that monetary policy procedural transitions should be effected gradually
and smoothly.

Based on these considerations, the Subcommittee concludes

that the Federal funds rate constraint should continue to be a part of the
Directive, but that its role should be more that of an information variable
that would trigger consideration of the possibility of changing either the
operating reserve target or the Federal funds rate range whenever the
constraint was reached.
Meanwhile, it is recommended that the staff continue to try
to pin down the costs of short-run interest rate variability that are
believed to be significant in order that the necessary cost-benefit
assessments might be made. The importance of resolving this issue stems
from the fact that too narrow a Federal funds rate constraint, in a world
of uncertainty concerning the relationships between reserves, the funds
rate, the monetary aggregates and economic performance, is likely to
translate into avoidable errors in achieving NBR targets, intermediate
monetary aggregate

intentions and desired ultimate objectives.

The Subcommittee believes the conclusion that greater uncertainty
should lead to smaller policy changes corresponds to the intuition of the
Committee members and is reflected in FOMC decisions. But small changes
in a reserve operating target imply greater variation in the Federal funds
rate in response to short-run fluctuations in financial market relationships.

It is the judgment of the Subcommittee that we are, in fact, quite

uncertain about short-term financial market relationships.


and in accordance with the discussion in paragraph (7), it is recommended
that the Federal funds rate range ordinarily be specified at 2 percentage

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- 12 points.

In addition, it is recommended that the full amount of allowable

change be used where necessary to achieve the monthly average target level of
nonborrowed reserves.

Changes during the inter-meeting period should,

of course, be effected on an orderly basis.

Recent practice indicates

that changes of about 1/4 of a percentage point per week in either direction would ordinarily meet this criterion.

As experience is gained over

time, it seems reasonable to expect that the maximum weekly change in the
average funds rate and in the range should be gradually widened,particularly
if and when the size and duration of deviations of NBR from its target path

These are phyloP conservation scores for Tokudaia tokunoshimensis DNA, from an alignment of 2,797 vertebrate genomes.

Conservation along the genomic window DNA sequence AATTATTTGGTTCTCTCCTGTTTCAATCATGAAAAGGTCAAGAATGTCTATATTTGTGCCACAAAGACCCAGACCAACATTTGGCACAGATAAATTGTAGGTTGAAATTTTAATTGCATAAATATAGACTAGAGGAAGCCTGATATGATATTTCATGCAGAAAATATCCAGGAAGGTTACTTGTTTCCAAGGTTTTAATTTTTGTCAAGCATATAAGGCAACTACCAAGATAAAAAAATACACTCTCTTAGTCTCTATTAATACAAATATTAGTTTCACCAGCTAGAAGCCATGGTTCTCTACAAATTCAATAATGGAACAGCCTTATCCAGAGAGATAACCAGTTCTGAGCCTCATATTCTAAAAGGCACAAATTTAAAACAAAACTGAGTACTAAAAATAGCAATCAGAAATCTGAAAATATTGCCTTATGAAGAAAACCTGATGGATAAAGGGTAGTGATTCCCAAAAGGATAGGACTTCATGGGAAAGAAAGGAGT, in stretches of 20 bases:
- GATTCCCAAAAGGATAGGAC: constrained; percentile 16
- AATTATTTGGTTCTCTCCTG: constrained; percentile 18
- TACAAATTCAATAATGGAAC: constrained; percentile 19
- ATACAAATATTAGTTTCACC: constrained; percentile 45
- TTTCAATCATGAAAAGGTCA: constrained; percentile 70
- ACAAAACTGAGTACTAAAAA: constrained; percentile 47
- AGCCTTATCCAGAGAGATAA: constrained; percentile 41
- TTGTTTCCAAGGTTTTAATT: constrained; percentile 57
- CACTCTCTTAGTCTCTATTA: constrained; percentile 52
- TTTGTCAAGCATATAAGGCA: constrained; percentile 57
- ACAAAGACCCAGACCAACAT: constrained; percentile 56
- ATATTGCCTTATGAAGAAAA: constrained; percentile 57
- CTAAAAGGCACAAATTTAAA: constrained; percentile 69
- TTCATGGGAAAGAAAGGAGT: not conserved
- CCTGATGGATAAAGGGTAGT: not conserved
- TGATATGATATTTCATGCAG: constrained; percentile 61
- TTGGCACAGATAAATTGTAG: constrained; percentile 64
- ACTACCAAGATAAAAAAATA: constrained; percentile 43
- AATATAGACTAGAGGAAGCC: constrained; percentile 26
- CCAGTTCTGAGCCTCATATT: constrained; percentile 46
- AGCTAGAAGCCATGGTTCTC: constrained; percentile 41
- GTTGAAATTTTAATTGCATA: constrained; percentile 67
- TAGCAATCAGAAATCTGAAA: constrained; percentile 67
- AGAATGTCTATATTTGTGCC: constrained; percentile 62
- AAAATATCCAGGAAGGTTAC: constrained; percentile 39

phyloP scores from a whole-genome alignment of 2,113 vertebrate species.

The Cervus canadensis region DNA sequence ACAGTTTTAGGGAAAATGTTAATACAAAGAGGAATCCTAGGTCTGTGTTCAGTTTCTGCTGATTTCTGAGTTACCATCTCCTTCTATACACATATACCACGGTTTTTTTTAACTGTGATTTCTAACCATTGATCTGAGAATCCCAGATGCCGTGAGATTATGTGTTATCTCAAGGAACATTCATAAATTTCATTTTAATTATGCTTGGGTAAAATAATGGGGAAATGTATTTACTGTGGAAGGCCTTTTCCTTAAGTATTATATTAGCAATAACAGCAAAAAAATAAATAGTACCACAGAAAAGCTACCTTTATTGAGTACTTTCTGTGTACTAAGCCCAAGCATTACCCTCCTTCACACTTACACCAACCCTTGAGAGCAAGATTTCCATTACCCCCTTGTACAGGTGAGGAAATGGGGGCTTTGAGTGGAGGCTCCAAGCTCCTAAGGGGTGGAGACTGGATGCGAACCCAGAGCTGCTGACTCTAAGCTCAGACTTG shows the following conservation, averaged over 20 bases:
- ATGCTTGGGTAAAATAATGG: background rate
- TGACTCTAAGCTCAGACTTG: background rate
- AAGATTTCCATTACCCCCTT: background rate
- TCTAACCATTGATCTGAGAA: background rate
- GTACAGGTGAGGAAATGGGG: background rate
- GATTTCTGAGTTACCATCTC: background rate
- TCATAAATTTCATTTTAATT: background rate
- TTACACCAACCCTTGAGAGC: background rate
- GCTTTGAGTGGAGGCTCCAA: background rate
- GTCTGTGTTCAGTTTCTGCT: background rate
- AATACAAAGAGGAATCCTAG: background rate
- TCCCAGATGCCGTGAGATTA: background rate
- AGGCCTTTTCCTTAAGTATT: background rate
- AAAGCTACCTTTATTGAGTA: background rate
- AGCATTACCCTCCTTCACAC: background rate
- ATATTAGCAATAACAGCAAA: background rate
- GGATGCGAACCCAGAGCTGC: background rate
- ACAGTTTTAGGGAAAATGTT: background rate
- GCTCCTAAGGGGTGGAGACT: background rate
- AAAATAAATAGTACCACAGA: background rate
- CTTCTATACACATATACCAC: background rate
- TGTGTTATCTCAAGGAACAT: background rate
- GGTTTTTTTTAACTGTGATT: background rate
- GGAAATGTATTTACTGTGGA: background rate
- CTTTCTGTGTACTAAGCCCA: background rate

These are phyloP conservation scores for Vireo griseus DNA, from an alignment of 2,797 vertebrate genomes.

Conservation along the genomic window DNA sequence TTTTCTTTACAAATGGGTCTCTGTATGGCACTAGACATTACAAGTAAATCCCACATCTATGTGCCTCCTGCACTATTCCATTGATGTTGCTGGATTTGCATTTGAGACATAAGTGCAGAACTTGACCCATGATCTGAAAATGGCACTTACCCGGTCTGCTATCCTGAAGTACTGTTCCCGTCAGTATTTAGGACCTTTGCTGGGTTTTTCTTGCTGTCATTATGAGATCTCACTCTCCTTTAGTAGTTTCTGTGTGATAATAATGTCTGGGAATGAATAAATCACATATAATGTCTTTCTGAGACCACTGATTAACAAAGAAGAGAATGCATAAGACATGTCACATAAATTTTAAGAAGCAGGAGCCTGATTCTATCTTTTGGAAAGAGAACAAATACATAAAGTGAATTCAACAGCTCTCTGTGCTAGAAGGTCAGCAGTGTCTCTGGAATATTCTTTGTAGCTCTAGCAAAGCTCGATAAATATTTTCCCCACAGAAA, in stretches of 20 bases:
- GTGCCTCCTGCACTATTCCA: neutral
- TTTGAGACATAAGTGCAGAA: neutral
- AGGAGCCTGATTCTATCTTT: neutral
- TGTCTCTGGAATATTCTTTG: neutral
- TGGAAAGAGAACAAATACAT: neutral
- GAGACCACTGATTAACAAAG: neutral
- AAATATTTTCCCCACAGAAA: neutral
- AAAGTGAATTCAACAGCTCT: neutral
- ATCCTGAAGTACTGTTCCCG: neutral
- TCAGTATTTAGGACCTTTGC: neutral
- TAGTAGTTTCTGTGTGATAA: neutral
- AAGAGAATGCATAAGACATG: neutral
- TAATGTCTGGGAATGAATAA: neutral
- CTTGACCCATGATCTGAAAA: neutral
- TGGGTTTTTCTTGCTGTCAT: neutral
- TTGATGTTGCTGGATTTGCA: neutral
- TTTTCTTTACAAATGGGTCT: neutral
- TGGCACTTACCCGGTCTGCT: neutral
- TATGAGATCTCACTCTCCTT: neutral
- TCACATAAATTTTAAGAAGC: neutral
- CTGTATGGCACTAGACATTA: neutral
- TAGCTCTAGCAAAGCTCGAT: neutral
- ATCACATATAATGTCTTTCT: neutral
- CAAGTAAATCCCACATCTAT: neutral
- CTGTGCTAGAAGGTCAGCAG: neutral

grow large.

The Stage I recommendation that the Manager be instructed to

consult with the Chairman whenever it becomes apparent that the reserves target
cannot be achieved within the specified limit on Federal funds rate movements is reaffirmed.

This information, along with other relevant information

from the behavior of other variables, could then be used to decide whether
Committee action would be desirable or necessary to change the reserve target
or the limit on the Federal funds rate.

To assist the FOMC in appraising these findings, the

Subcommittee plans at some point to ask a panel of knowledgable outside
economists to review and comment on

the current stage of the Subcommittee's

investigations as well as appropriate supporting staff papers.

The presenta-

tion of these materials would be accompanied by suitable qualifications to
insure that they are understood to contain suggestions as to further
evolutionary changes in policy procedures that require additional

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- 13 empirical work and adjustment based on experience.

Suggestions concern-

ing the best way to proceed in answering the empirical questions raised
in the process of the Subcommittee's inquiry will also be solicited from
the panel.

A summary of the comments, criticisms and suggestions of

these economists will be submitted to the FOMC.

After meeting with the panel of outside economists, the

Subcommittee plans to continue working with the staff on the empirical
work outlined above.

In addition, work will begin on its Stage III

studies, which will consider possible regulatory and institutional
changes that might produce a more effective execution of monetary policy.